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Articles & Publications - Alberta, NWT & Nunavut CLC Member

April 2019

Throwing eggs from a car is an ordinary and well-known activity

Nabeel Peermohamed
Nabeel Peermohamed,
Associate Lawyer

Written by Nabeel Peermohamed, Brownlee LLP

In a recent case from the Ontario Supreme Court from March 22, 2019, the Court held that throwing eggs from a moving vehicle was an ordinary and well-known activity of automobiles, such that coverage was afforded for the resulting injury.

In Gilbraith v Intact Insurance Company, 2019 ONSC 1875, the front passenger of a motor vehicle threw an egg at the plaintiff, who was walking on the sidewalk. The plaintiff suffered an injury to her right eye which would likely result in a permanent impairment. The owner, driver, and occupants of the motor vehicle from which the egg was thrown, were not identified. As a result, the plaintiff commenced a claim against Intact Insurance Company in accordance with the Family Protection Coverage endorsement of the standard Ontario policy of automobile insurance, which was issued to the plaintiff's father.

Intact filed a summary dismissal application arguing the plaintiff's injuries did not arise directly or indirectly from the use or operation of an automobile. Specifically, Intact argued throwing an egg from a vehicle was not an ordinary or well-known use of an automobile.

The Court disagreed. Relying on authority from the Supreme Court of Canada and Ontario Court of Appeal, the Court ruled that the driver was transporting passengers and cargo (i.e. eggs). These were well-known activities involving the use of an automobile consistent with the case law. As a result, the Court ruled the plaintiff had established her injuries were caused directly, as well as indirectly from the use of an automobile.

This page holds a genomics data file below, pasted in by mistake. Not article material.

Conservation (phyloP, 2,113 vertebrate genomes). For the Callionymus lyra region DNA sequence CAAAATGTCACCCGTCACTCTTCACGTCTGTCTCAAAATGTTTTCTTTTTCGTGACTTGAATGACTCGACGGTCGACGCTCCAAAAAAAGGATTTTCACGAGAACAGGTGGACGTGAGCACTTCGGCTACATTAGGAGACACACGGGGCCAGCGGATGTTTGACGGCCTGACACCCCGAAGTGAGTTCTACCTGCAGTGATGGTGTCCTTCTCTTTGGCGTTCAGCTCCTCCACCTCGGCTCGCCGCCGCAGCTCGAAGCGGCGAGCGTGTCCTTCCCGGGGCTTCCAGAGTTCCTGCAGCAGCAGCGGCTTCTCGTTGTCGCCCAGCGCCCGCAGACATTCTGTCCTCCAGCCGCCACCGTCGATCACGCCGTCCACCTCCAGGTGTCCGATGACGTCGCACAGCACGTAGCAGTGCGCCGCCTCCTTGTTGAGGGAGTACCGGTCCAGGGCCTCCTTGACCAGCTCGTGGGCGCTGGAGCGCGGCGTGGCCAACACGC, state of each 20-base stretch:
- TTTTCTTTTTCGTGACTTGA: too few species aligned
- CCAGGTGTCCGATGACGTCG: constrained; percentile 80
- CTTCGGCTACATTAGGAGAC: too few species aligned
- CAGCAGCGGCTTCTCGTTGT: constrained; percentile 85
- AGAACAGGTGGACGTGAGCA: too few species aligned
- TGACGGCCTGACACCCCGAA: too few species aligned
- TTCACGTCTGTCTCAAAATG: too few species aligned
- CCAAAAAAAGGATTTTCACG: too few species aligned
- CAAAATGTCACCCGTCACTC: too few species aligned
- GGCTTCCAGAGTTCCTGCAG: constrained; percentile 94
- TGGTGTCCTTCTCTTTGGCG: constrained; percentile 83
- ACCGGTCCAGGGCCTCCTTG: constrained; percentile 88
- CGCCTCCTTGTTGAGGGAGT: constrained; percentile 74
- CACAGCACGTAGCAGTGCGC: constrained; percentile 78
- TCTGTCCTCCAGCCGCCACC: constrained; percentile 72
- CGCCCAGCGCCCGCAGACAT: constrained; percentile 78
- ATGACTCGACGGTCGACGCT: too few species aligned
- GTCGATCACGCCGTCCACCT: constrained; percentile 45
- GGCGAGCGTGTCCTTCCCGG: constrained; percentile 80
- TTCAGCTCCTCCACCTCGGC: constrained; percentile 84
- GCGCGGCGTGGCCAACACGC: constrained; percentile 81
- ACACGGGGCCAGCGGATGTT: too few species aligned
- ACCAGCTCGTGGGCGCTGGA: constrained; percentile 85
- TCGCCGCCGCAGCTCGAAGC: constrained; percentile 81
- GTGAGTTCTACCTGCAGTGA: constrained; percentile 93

...the Courts above implemented a wide interpretation of the "ordinary and well-known uses" of an automobile.

The Court relied on Russo v John Doe, 2009 ONCA 305, as well as Vytlingam (Litigation Guardian of) v Farmer, 2007 SCC 46.

In Russo, a drive-by shooting rendered the plaintiff a paraplegic. The Court of Appeal for Ontario held that the plaintiff's injuries were caused by the "ordinary use of an automobile when you had to the scenario that the vehicle is being used to carry guns and assailants to affect a shooting and to escape the scene".

In addition, the Court relied on Vytlingam, where the tortfeasors drove a motor vehicle to an overpass, exited the vehicle, and dropped a rock from the overpass onto traffic below, causing catastrophic injuries to the plaintiffs. The Supreme Court held that the test was met because the vehicle had been used to transport rocks.

While the case on its own would appear at first glance to have yielded an absurd result, looking at the binding precedent set by both the Ontario Court of Appeal and the Supreme Court of Canada, it appears the Courts above implemented a wide interpretation of the "ordinary and well-known uses" of an automobile. Drive-by shootings, pranks involving throwing rocks from an overpass, and finally throwing eggs are apparently an ordinary and well-known use of a vehicle which attracts coverage under a motor vehicle accident policy. If such an incident occurs in Alberta in the near future, we can expect reliance upon Vytlingam and Russo to rule coverage is afforded.

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